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I am currently working on my Bachelor thesis about Turing Categories (see Introduction to Turing Categories [1]). In this context I got some questions regarding Partial Combinatory Algebras (PCAs), which I want to get out here, as neither of my supervisors could help me.

  1. In Total Maps of Turing Categories [2] necessary and sufficient conditions for a category to appear as subcategory of total maps of some Turing category are given. As a corollary, the category of PTIME-functions, LOGSPACE-functions, LTIME-functions etc. can appear as total maps of some Turing category. Does this imply that these classes can be characterized by a specific PCA and (if so) how does it relate to Kleene's first model? In other words, are there complexity classes which can be represented by sub-PCAs of Kleene's first model?

  2. Are there models of PCAs which are not a priori inspired by computability theory? The general setting of applicative system and computable function (see [1] section 4) seems to be rather general such that it may be applicable in general categories. However all my attempts to find a PCA in categories like Top, K-Vec, R-Alg, R-Mod etc. have failed. I am well aware of Kleene's second model, Scott's graph model and the $\lambda$-calculus as they are stated in Realizability - An Introduction to its Categorical Side [3]. I am just curious whether this notion of computability naturally arises anywhere else in ordinary mathematics...

I hope anybody can help me out. No matter what, thank you all for your time.

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Consider a subPCA $A$ of Kleene's first algebra. It contains $K$ and $S$. These are sufficient to implement every total computable function, so $A$ must contain at least these, and cannot be just some limited complexity class.

I do not quite understand why Kleene's second algebra and Scott's graph model aren't "topological". Kleene's second algebra is the universal 0-dimensional countably based Hausdorff space. Scott's graph model is the universal $T_0$ countably based space. These characterizations have no trace of computability, but because the spaces are universal it is to be expected that they have a very rich structure, and so can be made into models of $\lambda$-calculus.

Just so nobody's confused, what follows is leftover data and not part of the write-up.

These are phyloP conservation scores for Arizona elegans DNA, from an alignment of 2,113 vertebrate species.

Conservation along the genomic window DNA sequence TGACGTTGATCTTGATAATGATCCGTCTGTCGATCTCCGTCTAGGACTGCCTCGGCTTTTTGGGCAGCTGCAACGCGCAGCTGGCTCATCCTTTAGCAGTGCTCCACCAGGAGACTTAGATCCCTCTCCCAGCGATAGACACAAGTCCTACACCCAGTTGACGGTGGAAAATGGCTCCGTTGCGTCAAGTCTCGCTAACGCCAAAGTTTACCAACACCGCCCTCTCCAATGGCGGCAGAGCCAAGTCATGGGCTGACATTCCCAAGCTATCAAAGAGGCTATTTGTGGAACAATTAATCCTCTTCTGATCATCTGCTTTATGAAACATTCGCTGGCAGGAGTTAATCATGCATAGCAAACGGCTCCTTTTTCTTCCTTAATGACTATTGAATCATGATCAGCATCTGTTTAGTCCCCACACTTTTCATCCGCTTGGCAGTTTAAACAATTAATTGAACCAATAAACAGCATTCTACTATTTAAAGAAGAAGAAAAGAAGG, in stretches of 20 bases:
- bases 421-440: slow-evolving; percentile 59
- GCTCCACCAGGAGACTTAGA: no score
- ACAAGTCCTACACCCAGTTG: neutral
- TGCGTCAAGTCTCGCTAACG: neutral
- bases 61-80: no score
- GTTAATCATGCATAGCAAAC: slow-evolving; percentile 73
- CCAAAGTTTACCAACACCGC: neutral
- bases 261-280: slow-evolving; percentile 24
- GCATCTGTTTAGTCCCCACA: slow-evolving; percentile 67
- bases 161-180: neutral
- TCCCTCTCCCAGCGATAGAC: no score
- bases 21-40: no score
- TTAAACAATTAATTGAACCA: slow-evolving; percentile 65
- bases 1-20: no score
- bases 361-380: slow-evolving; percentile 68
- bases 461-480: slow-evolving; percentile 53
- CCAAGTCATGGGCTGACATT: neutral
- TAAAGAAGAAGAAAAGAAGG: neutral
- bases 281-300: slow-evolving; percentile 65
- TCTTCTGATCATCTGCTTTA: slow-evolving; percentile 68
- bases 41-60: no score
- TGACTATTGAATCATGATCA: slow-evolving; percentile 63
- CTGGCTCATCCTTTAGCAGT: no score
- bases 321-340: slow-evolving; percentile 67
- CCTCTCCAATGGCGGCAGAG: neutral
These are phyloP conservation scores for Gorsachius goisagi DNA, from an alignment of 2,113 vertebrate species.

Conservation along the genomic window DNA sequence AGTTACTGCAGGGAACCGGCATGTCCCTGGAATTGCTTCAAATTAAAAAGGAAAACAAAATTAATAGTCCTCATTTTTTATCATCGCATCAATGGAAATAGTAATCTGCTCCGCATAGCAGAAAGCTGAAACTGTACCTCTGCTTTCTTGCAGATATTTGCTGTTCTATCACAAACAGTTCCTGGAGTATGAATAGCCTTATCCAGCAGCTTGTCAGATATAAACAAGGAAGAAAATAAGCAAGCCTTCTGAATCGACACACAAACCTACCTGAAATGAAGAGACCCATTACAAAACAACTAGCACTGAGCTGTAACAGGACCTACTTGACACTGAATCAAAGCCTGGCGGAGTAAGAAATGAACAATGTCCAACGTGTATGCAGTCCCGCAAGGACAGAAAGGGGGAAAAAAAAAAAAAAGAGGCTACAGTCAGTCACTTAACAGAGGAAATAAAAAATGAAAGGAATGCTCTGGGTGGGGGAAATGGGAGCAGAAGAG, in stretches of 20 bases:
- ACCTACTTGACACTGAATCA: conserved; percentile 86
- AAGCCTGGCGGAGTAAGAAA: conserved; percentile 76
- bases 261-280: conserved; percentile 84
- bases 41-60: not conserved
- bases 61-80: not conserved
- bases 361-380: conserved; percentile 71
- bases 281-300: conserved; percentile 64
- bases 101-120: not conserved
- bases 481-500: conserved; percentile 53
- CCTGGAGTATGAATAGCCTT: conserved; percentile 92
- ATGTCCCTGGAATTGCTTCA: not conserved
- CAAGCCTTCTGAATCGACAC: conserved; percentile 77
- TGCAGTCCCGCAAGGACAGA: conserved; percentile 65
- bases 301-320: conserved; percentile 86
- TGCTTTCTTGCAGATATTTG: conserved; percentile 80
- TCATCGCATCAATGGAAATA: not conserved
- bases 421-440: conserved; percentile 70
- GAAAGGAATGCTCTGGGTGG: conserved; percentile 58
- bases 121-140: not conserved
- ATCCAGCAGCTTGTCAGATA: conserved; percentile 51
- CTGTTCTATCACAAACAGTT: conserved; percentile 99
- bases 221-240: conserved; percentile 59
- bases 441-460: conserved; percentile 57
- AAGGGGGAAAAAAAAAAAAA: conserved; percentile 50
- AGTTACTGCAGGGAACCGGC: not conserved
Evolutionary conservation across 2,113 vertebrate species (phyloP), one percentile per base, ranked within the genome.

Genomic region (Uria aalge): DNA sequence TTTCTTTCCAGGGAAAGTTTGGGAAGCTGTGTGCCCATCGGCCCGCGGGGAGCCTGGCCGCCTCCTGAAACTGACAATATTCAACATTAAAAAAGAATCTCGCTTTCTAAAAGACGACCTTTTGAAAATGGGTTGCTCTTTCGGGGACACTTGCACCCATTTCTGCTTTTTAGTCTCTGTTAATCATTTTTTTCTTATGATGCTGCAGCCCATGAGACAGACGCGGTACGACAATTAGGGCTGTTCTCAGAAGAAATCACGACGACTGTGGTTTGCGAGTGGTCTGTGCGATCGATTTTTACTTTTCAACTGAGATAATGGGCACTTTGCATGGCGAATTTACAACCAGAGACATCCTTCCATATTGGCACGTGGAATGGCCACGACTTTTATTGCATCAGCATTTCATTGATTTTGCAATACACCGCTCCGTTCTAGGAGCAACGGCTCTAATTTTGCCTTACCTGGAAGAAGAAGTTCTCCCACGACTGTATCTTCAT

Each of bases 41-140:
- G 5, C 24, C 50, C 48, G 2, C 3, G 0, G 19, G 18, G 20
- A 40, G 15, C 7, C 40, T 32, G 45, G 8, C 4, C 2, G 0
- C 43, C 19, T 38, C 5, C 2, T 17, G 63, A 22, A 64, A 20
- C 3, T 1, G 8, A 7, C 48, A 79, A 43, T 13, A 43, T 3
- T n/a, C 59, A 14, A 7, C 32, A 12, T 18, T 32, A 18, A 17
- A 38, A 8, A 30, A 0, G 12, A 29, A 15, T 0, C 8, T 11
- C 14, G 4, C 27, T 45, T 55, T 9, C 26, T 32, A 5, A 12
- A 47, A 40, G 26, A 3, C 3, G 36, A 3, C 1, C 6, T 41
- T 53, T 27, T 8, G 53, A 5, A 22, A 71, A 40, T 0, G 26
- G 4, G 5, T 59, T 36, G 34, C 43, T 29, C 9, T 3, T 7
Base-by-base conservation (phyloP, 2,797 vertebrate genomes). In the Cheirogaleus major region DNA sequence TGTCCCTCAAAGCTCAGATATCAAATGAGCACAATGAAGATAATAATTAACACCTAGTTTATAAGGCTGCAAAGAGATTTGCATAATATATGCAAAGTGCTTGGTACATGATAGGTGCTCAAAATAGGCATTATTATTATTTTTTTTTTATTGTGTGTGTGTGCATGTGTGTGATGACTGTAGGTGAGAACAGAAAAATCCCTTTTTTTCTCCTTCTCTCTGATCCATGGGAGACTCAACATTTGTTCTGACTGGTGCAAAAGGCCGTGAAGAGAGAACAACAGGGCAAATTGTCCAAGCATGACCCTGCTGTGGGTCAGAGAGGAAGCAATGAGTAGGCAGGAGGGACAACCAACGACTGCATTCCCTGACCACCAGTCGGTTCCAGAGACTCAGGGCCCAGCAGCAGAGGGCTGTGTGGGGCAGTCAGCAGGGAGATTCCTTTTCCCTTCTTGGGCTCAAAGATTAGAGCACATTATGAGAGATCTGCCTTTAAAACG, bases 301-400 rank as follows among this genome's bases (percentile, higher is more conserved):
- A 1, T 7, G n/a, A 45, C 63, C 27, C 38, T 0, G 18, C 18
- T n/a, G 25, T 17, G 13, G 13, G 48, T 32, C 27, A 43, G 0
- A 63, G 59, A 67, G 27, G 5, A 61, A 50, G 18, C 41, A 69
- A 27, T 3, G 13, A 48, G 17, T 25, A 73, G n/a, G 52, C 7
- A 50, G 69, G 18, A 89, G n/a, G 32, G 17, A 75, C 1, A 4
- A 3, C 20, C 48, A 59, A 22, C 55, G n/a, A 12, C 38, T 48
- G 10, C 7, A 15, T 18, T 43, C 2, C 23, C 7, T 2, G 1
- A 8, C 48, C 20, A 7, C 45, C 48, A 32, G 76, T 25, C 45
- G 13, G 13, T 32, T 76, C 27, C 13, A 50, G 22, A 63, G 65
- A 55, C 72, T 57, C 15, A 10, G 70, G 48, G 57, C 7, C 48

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  • $\begingroup$ Hello Mr. Bauer, thank you for answering that quick! I feared so. I think I found the flaw in my idea: As the application is in general not total, the fact that some complexity classes can arise as the total maps of some Turing category, does not imply that these total maps are exactly those computable of a PCA. However I still think that it should imply that there is a PCA, whose total combinators are precisely the functions belonging to the complexity class... I didnt say K2 and Pw are not topological, I was rather thinking of other examples. I guess, as there seems to be ... $\endgroup$ – PrudiiArca Jun 5 at 14:12
  • $\begingroup$ ... a correspondence between PCAs and untyped $\lambda$-calculus, my other question could be answered by "just search for reflexive objects". However I rather search for some "simple" example along the lines of "just consider evaluation of polynomials over some commutative ring" or something with "homotopies of paths / loops" or so. $\endgroup$ – PrudiiArca Jun 5 at 14:20
  • $\begingroup$ Perhaps I don't understand your question. Every subPCA of Kleene's first algebra contains every total computable function, that's my point. Regarding reflexive objects, you might find this paper by Hofmann and Mislove interesting. They show that topological models of lambda calculus cannot be compact Hausdorff. $\endgroup$ – Andrej Bauer Jun 5 at 14:32
  • $\begingroup$ Clearly the total polynomial time functions etc. are represented in Kleene's first Algebra. The point of Total Maps of Turing Categories is however that you can construct a Turing category for which the total maps are precisely those belonging to your chosen complexity class. As Turing categories are completely determined by some PCA in it, imo this should imply that there is a PCA for which the all total combinators relate 1:1 to the functions in that class. My question thus is, how does this PCA relate to Kleene's first algebra? Thanks for the reference, I certainly will look it up! $\endgroup$ – PrudiiArca Jun 5 at 14:38
  • $\begingroup$ And I think I gave you an answer: every subPCA of Kleene's first algebra contains all total computable functions. Why isn't this a negative answer to one of your questions? $\endgroup$ – Andrej Bauer Jun 5 at 14:54

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